Creating an injectable util-app App

To create an injectable util-app App, first depend on the inject-app library. Then use the inject framework to create an injectable App. Finatra provides an injectable version of the util-app App trait: c.t.inject.app.App.

Extending the c.t.inject.app.App trait creates an injectable util-app App.

This allows for the use of dependency injection in a util-app App with support for modules which allows for powerful feature testing of the application.

Scala Example

import com.google.inject.Module
      import com.twitter.inject.app.App
      import com.twitter.inject.Logging

      object MyAppMain extends MyApp

      class MyApp extends App with Logging  {

        override val modules: Seq[Module] = Seq(
          MyModule1)

        override protected def run(): Unit = {
          // Core app logic goes here.
        }
      }

Then to test:

import com.twitter.inject.Test

class MyAppTest extends Test {

  private val app = EmbeddedApp(new MyApp)

  test("MyApp#runs") {
    app.main("some.flag1" -> "value1", "some.flag2" -> "value2")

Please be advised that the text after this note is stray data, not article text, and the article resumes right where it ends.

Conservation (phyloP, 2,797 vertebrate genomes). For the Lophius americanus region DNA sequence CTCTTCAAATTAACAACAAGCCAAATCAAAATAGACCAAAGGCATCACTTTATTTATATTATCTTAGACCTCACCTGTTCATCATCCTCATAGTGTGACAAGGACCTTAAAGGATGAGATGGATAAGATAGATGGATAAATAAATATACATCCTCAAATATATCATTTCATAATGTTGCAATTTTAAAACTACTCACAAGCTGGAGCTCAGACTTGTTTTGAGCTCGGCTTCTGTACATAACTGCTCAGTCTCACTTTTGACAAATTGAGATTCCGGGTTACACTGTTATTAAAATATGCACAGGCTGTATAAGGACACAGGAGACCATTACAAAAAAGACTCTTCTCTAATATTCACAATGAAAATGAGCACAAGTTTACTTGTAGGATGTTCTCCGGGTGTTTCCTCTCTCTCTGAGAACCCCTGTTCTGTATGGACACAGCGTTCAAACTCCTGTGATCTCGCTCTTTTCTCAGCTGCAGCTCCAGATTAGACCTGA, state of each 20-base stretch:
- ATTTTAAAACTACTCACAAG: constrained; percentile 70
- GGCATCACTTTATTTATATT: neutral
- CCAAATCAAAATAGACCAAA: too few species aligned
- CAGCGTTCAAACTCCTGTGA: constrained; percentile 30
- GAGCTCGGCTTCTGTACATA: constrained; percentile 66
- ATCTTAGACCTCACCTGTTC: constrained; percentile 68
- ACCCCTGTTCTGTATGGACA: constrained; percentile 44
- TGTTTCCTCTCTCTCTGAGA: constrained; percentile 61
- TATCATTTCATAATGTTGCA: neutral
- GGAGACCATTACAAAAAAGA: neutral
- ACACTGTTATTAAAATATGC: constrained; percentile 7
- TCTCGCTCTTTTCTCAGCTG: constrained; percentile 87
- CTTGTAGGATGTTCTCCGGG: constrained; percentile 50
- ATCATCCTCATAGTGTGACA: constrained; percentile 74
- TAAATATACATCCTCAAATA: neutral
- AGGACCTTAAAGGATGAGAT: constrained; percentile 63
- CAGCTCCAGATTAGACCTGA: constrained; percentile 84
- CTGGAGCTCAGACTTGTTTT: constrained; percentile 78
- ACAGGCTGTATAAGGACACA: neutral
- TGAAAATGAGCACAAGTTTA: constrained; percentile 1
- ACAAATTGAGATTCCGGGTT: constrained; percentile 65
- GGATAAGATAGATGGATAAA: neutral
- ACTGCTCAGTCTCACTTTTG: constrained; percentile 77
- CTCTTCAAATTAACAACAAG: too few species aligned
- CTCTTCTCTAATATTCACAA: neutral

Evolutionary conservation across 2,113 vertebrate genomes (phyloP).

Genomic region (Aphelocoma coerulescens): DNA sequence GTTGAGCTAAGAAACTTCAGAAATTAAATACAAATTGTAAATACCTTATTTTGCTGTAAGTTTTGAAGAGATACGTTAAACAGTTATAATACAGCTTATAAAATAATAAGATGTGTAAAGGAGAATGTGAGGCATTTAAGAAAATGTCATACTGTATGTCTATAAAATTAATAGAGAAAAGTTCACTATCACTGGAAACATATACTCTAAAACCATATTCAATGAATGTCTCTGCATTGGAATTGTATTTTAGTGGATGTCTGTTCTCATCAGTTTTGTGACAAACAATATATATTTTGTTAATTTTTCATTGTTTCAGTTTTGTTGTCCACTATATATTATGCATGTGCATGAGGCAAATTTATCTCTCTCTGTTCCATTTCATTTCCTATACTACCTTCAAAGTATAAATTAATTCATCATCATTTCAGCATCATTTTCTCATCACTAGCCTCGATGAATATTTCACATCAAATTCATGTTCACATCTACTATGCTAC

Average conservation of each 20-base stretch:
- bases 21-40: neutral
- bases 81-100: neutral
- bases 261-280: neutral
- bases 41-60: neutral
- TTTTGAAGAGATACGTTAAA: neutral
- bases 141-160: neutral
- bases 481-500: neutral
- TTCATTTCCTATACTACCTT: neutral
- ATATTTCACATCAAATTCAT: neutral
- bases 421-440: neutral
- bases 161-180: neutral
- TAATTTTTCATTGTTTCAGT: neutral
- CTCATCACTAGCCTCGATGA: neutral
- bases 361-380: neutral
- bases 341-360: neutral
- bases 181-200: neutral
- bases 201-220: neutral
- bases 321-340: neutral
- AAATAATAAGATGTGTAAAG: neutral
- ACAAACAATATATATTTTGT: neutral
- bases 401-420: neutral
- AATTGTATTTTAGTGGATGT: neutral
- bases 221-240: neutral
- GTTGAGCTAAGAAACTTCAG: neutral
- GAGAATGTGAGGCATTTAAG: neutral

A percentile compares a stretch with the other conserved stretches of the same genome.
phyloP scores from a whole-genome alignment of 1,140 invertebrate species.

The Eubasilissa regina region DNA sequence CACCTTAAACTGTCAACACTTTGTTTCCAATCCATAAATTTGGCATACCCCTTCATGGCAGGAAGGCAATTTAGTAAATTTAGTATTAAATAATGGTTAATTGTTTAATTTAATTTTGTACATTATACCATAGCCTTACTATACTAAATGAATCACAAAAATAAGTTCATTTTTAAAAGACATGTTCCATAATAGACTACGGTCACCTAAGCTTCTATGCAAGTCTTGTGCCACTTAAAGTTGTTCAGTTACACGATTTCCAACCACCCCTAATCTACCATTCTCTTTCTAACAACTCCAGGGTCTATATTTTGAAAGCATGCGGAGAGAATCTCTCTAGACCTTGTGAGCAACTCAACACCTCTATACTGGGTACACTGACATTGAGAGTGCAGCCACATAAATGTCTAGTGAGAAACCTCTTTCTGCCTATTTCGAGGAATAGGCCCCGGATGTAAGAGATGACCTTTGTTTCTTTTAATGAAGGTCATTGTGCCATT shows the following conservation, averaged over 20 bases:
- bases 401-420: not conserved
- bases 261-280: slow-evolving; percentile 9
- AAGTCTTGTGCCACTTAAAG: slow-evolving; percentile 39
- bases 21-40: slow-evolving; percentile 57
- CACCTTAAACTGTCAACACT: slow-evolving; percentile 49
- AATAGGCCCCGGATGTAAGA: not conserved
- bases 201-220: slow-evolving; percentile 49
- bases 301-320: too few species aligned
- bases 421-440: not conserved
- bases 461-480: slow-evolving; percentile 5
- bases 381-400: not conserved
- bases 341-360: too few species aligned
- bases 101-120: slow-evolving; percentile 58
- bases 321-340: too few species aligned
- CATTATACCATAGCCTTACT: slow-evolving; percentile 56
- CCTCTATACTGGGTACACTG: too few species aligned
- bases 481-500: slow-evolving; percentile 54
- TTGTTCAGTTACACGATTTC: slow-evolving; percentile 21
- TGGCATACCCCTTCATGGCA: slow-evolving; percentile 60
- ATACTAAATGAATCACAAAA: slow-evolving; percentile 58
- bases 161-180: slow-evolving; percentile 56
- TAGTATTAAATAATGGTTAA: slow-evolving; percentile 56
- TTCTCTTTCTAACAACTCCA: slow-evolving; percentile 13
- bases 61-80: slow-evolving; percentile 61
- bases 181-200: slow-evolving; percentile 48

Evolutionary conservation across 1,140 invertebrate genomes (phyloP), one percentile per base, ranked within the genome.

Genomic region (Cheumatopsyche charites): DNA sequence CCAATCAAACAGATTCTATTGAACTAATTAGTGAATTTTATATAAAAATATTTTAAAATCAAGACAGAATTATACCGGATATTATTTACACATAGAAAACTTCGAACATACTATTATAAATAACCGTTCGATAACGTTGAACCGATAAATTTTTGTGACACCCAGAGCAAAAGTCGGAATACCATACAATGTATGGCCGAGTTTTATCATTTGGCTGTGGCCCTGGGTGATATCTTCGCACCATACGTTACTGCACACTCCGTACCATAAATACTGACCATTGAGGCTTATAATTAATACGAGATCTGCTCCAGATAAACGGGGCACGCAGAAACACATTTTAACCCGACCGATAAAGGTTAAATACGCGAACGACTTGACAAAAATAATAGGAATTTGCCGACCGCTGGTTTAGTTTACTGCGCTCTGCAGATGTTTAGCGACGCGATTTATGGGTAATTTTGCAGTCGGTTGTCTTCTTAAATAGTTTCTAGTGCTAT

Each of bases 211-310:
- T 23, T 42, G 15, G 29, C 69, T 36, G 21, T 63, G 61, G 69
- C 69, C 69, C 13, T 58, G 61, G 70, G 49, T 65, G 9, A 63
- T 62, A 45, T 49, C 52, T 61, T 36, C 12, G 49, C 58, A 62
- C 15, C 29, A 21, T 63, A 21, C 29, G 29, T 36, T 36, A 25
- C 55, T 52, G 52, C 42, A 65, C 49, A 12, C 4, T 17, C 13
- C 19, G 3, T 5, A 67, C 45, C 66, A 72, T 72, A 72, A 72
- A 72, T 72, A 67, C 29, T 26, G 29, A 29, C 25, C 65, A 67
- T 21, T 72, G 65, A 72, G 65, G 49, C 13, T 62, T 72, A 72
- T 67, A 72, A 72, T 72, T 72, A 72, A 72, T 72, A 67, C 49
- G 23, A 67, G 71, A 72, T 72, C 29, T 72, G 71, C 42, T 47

}
}

Java Example

import java.util.Collection;

import com.google.common.collect.ImmutableList;
import com.google.inject.Module;

import com.twitter.inject.app.AbstractApp;

public class MyApp extends AbstractApp {

    @Override
    public Collection<Module> javaModules() {
        return ImmutableList.<Module>of(
                MyModule1$.MODULE$);
    }

    @Override
    public void run() {
        // Core app logic goes here.
    }
}

See the Finatra examples for detailed examples with tests.

App#run

The single point of entry to the c.t.inject.app.App is the #run method.

The Finatra Startup Lifecycle ensures that the injector will be properly configured before access and provides the #run method as the function for implementing the app.